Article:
The first of the two Maidens saw another ex National Hunt recruit, Esendi, put his experience to good advantage and make short work of the largely unexposed opposition. Always in the first three, Esendi took advantage of Battle Honours’ eighth fence fall and was not headed from that point onwards. What Next, from the Hickman yard, ran a race full of promise to finish second. He was hunted up for the first circuit and picked off stragglers in eye-catching fashion on the second. It will not be long before he is winning. The race was marred, however, by the death of Mistrio, carrying the same colours that were earlier successful on Gallant Glen. He was prominent throughout and was the only one to ever threaten Esendi’s supremacy. He gave his all, and was a tired third when falling fatally at the second last.
A similar tragedy dampened the second division of the Maiden, when Beat The Retreat broke a rear leg after jumping the third. It was a sombre reminder, if one were needed, of the price that is sometimes paid for the sport.
The race went to Jacob’s Choice. He was ridden and trained by Phillip York, who seems to be making a habit of successfully introducing five year old debutantes at the course. Held up a long way off the pace on the first circuit, he quickly made up ground on the second and hit the front a mile from home. By then most of the others had played their hands, and he stayed on gamely for a ten length victory. I suspect that time will show this to be an above average Maiden, and I noted several possible future winners. George Cooper’s Another Leader, big and imposing in the paddock, ran prominently for a long way and kept on gamely for third. He will perhaps be better going right handed on a more galloping track such as Horseheath. Ruth Hayter’s Brookfield Bass, after being tapped for mid race pace, ran on determinedly after the winner had flown to claim second. Abbey Days, representing the Turner yard, was not fully wound up but raced prominently on the bridle until tiring three out, and Paul Chinery’s Sharp Sarah suggested there was better to come from this gentle introduction.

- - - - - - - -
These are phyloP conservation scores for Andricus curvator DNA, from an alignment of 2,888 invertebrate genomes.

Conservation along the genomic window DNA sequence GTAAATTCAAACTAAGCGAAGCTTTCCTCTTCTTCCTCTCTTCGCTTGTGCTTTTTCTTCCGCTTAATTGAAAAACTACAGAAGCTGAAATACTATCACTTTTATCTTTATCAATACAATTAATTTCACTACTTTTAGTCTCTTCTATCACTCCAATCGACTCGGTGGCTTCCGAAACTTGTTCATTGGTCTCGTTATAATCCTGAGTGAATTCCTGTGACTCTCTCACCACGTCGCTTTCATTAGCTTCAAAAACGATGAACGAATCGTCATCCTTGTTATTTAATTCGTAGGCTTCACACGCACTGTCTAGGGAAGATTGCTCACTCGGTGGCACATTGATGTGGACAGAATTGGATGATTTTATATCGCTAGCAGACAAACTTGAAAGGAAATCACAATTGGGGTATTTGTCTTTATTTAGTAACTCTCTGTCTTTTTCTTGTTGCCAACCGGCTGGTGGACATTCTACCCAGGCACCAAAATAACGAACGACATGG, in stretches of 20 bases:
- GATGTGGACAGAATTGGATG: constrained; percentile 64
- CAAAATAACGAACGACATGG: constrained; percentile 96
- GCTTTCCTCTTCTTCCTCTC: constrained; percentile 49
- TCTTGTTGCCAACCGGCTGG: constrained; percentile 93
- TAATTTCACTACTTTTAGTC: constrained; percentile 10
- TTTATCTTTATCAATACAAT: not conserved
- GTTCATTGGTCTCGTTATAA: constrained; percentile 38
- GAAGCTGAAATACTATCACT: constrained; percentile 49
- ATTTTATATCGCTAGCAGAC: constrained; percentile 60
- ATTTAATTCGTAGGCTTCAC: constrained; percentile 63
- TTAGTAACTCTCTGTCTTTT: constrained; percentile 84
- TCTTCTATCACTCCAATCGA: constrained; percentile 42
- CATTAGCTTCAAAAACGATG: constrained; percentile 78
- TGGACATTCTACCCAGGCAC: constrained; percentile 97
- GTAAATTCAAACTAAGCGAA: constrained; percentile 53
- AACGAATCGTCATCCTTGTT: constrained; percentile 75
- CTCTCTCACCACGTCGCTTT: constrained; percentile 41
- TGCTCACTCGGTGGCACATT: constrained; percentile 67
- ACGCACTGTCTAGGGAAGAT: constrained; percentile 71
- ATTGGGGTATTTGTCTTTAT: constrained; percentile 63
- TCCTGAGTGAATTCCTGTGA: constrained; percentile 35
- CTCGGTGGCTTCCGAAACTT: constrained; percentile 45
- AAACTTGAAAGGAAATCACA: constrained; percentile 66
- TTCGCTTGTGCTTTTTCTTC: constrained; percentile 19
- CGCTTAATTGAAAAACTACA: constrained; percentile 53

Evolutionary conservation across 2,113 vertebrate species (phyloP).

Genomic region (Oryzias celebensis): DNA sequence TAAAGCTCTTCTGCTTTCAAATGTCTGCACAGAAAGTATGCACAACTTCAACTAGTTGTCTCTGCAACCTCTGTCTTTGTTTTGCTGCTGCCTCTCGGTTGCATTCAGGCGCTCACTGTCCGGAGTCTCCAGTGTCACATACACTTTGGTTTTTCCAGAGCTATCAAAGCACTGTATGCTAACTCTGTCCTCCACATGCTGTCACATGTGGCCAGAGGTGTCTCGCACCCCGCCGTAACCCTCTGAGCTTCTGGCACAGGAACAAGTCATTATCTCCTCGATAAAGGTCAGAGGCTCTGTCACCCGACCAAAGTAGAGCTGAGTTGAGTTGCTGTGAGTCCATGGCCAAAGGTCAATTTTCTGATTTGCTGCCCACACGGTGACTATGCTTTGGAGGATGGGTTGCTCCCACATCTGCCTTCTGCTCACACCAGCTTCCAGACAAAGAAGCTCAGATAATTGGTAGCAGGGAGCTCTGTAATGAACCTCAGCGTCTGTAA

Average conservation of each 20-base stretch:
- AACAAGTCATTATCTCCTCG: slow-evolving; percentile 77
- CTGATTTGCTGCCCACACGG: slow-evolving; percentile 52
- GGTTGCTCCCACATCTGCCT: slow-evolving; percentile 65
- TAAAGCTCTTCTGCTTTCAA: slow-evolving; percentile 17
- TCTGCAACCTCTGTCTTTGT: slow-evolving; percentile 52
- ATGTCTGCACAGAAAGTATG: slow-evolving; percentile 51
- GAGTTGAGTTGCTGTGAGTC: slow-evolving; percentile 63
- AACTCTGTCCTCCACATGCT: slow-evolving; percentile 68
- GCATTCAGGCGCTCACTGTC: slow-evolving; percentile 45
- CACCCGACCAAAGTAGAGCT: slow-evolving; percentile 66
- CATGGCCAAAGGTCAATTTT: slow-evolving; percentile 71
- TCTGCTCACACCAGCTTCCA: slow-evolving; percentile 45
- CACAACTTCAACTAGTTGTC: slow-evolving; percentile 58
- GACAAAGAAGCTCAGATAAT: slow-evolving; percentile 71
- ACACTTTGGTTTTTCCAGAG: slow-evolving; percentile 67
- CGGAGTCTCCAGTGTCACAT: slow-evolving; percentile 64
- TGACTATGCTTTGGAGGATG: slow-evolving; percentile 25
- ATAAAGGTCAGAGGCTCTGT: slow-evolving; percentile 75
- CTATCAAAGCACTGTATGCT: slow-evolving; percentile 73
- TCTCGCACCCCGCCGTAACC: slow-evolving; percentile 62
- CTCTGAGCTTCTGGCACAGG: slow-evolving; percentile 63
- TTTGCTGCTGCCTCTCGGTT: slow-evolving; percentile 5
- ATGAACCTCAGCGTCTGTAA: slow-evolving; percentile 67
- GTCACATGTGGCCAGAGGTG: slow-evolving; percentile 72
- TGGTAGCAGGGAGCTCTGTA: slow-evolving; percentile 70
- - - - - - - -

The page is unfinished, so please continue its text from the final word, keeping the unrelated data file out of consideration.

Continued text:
The Intermediate cut up and only five of the twelve entries went to post. Most were in need of the race, and Star Glow easily justified long odds on favouritism to give Phillip York the only double of the day. He led from pillar to post, with Fine and Dandy fifteen lengths second and Tartar Sabre, the only other finisher, a distance behind in third.
The Restricted concluded the day’s racing and saw course specialist Paddy’s Dream, under a bold ride from Nick Moore, attempt to take the race by the scruff of the neck a mile from home. He raced through the field to snatch the lead from Josh’s Choice (who surrendered tamely from that point) and Great Jubilee, Stuart Robinson’s ex Martin Pipe inmate, and raider from south of the river. Initially the initiative looked to have worked, as a three length gap was established. Four from home, however, Great Jubilee had worked himself smoothly back into contention. He joined Paddy’s Dream again at the next fence. After taking the second last he established a one length lead, which, despite Nick Moore’s best endeavours, he maintained, rather cosily, all the way to the line. A lightly raced six year old he justified the programme’s prophecy of “sure to win again”. I am equally sure that the remark can be carried forward to his next race!
As I have grown accustomed to at point to points, I went home thoroughly satisfied with the way I had chosen to spend the day. Despite the sadness of the two deaths, there were many positives to take home. Justice had been done in the Hunt Race – it had been won by a bone fide hunt member and not a “hired gun” – and there had been impressive ptp debuts from Placid Man and Jacob’s Choice. The Red Boy had suggested through the manner of his victory that he could be the season’s big improver, and may well prove himself up to Open company. The bookmakers too added to the friendliness of the day, and did not rip people off with a disproportionate Rule 4 deduction following Ical’s withdrawal from the Ladies Open. Even though they could have exaggerated it, they only claimed the minimum 5p in the pound. They even called me back to take my change when I absent mindedly walked away without it!
Before closing, however, I feel a compulsion to ask them how, in the days of Betfair and 100% books, they can justify betting at nearly 200%? Before they argue that they don’t have to justify it, can I point out that the future of the sport depends on people continuing to pay at the gate to get in. Being ripped off to such an extent is hardly an encouragement to do so.
I admit that on most occasions books are set at the broadly acceptable 130% over-round. In one of the Maiden races today, however, as well as one at Cottenham last week and at numerous times last year, it was above 180%. This is almost at the extortion level, and I can see no justification for it. Perhaps a bookmaker will be bold enough to enter the Internet Discussion Forums and explain?